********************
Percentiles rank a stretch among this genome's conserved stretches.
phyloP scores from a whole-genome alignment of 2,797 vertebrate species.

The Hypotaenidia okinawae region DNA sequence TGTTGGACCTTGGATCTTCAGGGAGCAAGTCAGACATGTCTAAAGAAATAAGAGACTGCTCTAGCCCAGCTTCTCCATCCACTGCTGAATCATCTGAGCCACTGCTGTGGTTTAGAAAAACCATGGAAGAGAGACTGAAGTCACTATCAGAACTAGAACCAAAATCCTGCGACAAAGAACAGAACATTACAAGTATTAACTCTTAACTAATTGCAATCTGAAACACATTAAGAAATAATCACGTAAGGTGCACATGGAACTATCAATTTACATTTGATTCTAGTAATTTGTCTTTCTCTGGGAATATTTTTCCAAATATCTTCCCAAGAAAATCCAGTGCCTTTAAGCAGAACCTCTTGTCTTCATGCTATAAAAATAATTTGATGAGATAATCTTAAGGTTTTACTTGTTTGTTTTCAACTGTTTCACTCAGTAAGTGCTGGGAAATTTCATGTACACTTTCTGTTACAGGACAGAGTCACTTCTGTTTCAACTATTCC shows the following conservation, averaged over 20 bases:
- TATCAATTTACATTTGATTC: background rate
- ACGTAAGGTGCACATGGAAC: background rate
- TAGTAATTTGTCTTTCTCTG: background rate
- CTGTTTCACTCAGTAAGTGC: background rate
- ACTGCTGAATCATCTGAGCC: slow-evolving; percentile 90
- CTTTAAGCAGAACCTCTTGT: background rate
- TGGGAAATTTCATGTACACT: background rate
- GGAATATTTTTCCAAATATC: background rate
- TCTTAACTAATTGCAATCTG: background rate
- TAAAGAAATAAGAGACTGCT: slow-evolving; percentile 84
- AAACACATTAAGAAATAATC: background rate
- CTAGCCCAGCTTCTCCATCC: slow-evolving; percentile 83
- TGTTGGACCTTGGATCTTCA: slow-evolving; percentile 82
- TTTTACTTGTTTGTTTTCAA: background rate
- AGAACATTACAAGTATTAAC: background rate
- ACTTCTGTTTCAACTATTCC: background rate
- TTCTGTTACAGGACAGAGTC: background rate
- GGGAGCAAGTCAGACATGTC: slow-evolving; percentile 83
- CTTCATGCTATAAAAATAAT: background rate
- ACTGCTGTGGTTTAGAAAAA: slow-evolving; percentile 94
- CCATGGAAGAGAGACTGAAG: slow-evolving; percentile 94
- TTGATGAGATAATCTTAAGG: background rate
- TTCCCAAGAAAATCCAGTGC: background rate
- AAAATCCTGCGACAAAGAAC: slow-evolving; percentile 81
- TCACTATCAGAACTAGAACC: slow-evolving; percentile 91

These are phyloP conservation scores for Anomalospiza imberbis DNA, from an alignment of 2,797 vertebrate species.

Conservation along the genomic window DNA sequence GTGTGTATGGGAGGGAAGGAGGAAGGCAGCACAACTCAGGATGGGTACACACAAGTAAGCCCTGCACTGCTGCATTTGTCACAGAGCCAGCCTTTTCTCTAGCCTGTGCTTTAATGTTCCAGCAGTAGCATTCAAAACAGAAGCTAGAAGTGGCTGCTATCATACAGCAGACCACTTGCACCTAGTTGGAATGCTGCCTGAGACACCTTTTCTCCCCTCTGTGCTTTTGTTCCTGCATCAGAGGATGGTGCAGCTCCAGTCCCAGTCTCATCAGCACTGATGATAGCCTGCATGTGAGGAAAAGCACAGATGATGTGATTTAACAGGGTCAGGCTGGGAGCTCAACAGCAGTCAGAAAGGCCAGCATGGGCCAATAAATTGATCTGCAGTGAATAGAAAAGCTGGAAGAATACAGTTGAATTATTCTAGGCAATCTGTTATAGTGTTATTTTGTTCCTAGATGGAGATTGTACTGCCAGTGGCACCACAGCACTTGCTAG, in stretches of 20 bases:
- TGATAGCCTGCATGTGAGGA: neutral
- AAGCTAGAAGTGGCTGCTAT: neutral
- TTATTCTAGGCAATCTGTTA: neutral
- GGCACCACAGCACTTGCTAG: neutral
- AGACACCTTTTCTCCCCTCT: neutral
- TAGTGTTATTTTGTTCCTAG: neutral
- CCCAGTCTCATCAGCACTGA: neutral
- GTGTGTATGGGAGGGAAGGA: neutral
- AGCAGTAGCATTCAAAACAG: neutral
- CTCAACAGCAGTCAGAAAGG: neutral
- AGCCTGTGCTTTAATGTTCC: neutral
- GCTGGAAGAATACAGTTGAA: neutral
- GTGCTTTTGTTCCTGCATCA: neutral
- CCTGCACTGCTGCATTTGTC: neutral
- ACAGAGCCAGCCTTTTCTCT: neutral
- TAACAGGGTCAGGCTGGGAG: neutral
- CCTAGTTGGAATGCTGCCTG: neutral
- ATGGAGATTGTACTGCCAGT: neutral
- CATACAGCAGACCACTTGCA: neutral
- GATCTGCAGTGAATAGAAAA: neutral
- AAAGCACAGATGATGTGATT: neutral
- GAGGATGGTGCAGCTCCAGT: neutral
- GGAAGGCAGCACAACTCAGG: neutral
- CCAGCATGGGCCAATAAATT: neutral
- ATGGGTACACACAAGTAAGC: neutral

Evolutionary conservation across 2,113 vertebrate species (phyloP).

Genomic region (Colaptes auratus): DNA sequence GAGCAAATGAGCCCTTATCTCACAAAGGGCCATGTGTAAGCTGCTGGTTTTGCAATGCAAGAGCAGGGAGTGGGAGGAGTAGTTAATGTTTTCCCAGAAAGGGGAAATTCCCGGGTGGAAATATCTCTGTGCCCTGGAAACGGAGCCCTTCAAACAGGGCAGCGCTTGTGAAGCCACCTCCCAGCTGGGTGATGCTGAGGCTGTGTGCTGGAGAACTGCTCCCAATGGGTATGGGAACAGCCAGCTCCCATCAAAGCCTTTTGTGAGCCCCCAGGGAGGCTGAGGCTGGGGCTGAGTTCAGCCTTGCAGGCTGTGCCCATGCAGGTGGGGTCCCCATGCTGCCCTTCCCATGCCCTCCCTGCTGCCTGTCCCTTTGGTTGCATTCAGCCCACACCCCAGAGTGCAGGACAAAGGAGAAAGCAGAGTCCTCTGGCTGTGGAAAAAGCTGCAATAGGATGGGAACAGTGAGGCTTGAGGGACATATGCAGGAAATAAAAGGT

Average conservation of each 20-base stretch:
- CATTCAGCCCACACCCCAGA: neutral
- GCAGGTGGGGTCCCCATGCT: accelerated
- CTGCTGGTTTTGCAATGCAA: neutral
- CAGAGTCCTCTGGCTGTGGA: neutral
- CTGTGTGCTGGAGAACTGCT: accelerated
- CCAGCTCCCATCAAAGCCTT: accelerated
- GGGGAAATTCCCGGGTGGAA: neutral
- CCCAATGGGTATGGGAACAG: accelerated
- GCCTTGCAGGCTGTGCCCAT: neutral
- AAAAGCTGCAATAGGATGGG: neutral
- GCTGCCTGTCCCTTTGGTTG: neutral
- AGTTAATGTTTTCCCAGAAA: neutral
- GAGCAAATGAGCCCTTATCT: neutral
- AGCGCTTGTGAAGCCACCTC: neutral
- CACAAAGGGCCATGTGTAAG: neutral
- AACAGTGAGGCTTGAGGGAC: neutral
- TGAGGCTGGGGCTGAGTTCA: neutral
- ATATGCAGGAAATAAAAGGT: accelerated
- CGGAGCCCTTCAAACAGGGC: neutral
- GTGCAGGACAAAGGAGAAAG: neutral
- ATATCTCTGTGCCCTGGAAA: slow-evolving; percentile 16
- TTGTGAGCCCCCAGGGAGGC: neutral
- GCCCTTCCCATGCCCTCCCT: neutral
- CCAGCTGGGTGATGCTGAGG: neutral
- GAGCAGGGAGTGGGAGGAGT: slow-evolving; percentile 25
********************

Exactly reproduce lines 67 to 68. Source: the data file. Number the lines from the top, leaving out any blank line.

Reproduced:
- GCCTTGCAGGCTGTGCCCAT: neutral
- AAAAGCTGCAATAGGATGGG: neutral